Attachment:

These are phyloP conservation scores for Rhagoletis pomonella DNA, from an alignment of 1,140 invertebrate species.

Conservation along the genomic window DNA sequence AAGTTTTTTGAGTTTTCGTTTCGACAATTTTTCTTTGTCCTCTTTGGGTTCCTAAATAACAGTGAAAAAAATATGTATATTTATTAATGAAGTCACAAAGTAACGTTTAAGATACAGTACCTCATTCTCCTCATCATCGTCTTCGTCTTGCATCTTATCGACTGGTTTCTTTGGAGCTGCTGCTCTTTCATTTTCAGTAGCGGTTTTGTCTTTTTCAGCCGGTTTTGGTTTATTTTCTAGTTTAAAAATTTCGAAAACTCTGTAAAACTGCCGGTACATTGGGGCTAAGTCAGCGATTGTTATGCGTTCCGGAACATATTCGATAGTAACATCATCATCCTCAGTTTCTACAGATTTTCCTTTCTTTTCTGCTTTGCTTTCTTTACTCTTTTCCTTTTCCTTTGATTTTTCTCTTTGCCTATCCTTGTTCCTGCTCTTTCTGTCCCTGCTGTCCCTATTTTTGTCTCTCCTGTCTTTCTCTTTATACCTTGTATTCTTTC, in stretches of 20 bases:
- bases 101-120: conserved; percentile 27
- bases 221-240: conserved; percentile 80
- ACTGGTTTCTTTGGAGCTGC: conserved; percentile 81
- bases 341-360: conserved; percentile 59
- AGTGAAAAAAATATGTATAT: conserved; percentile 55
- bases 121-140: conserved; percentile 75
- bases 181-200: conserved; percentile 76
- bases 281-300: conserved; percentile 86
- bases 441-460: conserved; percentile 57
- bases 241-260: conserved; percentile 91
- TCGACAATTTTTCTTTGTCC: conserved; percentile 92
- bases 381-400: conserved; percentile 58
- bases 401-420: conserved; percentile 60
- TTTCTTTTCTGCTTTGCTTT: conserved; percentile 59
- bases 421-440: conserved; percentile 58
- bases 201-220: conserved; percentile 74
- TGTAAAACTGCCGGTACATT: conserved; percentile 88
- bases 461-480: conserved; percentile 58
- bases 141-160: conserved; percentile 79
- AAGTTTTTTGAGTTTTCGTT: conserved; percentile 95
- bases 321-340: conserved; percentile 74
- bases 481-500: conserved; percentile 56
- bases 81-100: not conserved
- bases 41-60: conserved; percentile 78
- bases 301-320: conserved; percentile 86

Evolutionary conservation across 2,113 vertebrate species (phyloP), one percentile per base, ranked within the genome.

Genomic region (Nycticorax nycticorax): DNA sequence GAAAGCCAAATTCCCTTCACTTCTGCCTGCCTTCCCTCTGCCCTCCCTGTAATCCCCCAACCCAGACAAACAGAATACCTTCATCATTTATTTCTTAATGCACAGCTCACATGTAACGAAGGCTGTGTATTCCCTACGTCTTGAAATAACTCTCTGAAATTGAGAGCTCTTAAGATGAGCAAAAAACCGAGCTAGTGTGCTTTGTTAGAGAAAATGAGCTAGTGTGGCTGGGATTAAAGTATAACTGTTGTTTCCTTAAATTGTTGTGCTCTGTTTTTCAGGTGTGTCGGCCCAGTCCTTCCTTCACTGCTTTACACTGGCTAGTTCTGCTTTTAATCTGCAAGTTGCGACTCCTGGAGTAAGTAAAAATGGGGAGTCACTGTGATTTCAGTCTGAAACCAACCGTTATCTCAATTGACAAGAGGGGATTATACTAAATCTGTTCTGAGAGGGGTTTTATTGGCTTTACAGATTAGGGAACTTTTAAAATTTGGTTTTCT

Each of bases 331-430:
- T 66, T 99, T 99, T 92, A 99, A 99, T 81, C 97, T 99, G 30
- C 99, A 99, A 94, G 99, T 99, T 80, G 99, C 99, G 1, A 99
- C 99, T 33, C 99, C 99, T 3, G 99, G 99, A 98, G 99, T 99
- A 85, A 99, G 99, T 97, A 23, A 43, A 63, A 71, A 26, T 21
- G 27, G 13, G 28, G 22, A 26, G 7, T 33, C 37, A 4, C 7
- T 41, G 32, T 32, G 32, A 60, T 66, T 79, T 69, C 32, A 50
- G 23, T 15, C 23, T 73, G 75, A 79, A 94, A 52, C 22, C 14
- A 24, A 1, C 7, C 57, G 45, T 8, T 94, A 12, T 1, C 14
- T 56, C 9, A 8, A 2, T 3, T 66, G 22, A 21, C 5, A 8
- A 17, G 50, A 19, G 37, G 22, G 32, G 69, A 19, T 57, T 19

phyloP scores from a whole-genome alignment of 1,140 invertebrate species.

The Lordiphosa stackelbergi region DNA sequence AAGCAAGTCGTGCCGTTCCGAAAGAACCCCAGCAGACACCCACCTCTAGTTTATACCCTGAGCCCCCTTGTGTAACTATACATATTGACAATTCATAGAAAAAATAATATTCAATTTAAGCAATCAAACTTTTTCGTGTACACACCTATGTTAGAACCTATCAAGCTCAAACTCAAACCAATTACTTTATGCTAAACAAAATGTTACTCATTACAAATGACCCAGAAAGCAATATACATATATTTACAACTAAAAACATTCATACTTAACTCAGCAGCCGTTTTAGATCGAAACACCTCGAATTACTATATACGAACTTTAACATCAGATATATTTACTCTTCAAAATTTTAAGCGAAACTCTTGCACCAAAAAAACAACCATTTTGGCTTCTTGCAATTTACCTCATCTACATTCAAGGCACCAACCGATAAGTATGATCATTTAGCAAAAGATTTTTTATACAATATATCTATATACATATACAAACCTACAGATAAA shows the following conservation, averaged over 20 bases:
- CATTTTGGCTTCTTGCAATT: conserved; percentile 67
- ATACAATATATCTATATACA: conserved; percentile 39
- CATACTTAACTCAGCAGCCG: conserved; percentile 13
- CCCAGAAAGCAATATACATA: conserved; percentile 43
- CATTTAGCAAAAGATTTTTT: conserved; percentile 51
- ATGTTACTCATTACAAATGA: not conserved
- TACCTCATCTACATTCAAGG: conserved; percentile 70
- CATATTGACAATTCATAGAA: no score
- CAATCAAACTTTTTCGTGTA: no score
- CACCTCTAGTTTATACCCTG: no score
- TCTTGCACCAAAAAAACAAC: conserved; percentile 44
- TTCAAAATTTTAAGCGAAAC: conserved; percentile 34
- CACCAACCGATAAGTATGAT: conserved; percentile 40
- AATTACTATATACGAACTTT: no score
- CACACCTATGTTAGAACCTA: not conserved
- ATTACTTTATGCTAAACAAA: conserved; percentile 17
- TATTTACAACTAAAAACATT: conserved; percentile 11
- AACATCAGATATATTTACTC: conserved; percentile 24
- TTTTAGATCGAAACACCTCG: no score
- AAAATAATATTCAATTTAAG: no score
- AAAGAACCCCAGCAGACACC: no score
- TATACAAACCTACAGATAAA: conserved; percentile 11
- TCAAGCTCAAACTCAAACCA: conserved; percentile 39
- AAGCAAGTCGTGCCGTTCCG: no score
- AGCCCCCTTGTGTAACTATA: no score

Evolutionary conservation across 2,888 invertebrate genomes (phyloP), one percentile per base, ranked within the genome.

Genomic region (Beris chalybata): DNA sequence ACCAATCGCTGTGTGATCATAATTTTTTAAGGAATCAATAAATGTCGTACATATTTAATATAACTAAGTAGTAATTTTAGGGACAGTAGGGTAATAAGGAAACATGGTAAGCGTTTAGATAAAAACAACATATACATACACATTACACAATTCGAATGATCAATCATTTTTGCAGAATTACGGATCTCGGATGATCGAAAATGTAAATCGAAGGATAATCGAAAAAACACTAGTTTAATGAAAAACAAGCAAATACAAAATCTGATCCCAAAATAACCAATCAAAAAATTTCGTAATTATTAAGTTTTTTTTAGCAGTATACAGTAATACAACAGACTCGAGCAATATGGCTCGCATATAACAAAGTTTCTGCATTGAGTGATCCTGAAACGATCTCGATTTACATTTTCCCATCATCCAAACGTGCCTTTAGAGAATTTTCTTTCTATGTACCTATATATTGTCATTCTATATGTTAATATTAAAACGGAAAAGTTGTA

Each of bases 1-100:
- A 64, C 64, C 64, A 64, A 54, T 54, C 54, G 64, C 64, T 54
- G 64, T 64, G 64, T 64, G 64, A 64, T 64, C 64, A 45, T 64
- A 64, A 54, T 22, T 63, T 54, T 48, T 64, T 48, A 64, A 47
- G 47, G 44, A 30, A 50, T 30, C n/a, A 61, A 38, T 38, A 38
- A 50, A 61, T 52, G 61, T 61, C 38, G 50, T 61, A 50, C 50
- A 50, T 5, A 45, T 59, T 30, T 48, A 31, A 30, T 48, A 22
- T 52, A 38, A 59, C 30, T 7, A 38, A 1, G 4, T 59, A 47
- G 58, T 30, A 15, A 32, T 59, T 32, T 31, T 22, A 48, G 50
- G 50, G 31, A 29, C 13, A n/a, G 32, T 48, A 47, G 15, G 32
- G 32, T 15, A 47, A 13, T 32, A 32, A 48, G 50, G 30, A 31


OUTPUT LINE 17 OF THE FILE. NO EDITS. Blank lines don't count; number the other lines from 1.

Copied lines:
- bases 421-440: conserved; percentile 58